About Mausoleum of Cecilia Metella
The Mausoleum of Cecilia Metella (Mausoleo di Caecillia Metella) is a large well-preserved tomb along Rome’s Via Appia. Built during the reign of Emperor Augustus to honour the daughter of a Roman Consul, this circular mausoleum stands on the spot where the rebellious Spartacus died.
Mausoleum of Cecilia Metella history
The Mausoleum of Cecilia Metella is thought to have been built in the late 1st century BC and incorporated into a medieval fort in the 14th century.
Whilst little is known about its namesake, the inscription on the Mausoleum of Cecilia Metella indicates that she was from a prominent Roman family. Her father, Quintus Caecilius Metellus Creticus was a senior magistrate who played an important role in the capture of the island of Crete. Cecilia Metella’s husband Marcus Licinius Crassus the Younger was also an important political figure in the time of Caesar.
The tomb gained importance during the middle ages when Pope Bonifacio VIII donated it to his own family – the Caetano’s – who used the tower to control the passage of merchants into the city.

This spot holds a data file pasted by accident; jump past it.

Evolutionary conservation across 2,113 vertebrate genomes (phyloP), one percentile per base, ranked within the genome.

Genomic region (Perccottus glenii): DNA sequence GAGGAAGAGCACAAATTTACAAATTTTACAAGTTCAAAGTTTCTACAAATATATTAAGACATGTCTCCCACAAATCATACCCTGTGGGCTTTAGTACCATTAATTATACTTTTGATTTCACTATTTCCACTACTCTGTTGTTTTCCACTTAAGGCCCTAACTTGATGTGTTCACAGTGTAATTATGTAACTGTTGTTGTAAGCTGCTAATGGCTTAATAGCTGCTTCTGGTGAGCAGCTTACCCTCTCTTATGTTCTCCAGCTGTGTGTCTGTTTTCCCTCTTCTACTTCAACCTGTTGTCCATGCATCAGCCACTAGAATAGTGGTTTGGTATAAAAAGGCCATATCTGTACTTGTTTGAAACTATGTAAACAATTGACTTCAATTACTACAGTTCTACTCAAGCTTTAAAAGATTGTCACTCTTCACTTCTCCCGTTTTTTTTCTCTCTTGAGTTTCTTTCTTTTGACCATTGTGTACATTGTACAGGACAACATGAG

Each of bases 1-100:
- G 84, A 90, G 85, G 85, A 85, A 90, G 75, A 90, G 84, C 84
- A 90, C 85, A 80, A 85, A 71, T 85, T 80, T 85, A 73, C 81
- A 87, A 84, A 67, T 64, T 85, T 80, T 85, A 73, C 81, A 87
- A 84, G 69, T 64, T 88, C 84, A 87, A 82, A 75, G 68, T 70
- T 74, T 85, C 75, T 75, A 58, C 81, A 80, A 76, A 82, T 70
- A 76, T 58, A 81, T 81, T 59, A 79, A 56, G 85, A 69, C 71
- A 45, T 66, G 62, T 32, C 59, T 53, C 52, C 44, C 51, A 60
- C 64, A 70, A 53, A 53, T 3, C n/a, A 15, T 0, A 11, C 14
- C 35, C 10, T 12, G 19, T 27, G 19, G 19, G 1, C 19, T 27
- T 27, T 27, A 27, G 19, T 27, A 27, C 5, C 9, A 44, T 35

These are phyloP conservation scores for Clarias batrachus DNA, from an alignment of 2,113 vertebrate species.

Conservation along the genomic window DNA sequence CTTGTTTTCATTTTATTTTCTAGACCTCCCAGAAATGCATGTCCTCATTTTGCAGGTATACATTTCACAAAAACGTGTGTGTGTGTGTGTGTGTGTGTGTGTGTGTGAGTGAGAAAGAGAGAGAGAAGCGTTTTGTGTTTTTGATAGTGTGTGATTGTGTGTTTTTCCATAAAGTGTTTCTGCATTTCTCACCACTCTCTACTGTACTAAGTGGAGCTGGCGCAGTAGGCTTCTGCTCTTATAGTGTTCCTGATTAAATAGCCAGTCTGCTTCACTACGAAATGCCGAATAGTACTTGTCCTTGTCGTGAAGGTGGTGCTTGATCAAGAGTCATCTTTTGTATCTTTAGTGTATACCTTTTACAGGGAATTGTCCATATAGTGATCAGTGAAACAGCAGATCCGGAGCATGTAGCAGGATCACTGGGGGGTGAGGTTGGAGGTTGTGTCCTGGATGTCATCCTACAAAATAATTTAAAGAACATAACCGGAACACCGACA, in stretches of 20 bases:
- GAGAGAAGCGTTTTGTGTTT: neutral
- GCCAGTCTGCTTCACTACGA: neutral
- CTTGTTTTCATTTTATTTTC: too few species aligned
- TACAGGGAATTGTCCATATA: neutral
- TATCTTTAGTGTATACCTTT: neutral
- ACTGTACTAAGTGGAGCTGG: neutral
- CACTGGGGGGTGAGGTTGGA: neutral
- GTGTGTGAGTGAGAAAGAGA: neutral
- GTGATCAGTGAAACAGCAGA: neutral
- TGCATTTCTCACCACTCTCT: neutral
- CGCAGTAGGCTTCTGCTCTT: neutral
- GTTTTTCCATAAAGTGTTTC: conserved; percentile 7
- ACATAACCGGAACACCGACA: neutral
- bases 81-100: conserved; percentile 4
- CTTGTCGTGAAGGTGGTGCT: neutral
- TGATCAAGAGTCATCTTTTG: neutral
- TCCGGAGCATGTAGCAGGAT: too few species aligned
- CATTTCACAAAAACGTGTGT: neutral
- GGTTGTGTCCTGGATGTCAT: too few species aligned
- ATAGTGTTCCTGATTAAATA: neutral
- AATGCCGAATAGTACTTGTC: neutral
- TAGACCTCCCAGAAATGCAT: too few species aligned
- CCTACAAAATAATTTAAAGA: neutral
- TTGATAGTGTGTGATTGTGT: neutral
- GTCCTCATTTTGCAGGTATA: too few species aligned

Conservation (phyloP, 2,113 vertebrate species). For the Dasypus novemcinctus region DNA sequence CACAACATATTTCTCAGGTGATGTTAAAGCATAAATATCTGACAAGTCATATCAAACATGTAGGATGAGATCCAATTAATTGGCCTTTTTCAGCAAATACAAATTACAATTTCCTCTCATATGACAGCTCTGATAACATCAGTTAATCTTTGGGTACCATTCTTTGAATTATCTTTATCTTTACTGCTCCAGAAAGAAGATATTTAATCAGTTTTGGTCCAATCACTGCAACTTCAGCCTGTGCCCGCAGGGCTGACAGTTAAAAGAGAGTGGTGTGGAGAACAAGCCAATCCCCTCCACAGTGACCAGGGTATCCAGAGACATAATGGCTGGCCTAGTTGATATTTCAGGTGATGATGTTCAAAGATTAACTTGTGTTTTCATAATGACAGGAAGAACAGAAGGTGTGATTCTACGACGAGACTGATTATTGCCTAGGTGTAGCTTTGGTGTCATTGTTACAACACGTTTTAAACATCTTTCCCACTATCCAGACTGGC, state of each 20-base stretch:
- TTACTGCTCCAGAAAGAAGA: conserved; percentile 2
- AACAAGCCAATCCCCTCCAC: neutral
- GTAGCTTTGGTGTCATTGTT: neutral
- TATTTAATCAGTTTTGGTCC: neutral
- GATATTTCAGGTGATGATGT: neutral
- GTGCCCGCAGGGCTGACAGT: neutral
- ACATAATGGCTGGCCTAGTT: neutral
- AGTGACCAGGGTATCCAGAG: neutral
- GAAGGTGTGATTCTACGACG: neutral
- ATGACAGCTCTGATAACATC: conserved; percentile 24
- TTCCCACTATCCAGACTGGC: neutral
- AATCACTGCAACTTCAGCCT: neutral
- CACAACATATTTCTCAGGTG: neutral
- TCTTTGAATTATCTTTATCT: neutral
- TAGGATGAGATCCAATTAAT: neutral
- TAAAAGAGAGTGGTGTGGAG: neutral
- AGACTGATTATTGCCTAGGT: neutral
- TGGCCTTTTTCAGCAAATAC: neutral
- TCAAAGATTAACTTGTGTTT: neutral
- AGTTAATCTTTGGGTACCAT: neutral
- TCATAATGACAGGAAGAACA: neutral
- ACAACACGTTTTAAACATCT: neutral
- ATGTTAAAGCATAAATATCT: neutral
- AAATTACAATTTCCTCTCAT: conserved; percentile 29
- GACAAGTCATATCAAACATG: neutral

Mausoleum of Cecilia Metella today
Vast, cylindrical and turret-like, the Mausoleum of Cecilia Metella is visible from around Via Appia. There is little to see inside the mausoleum, although there is a frieze depicting, amongst other things, the skulls of oxen.
Getting to the Mausoleum of Cecilia Metella
Found along the Via Appia Antica, the Mausoleum of Cecilia Metella is along a stretch of other ancient monuments and so is easily found when exploring on foot. Otherwise, the 660 bus stops just down the road at the stop Cecilia Metella.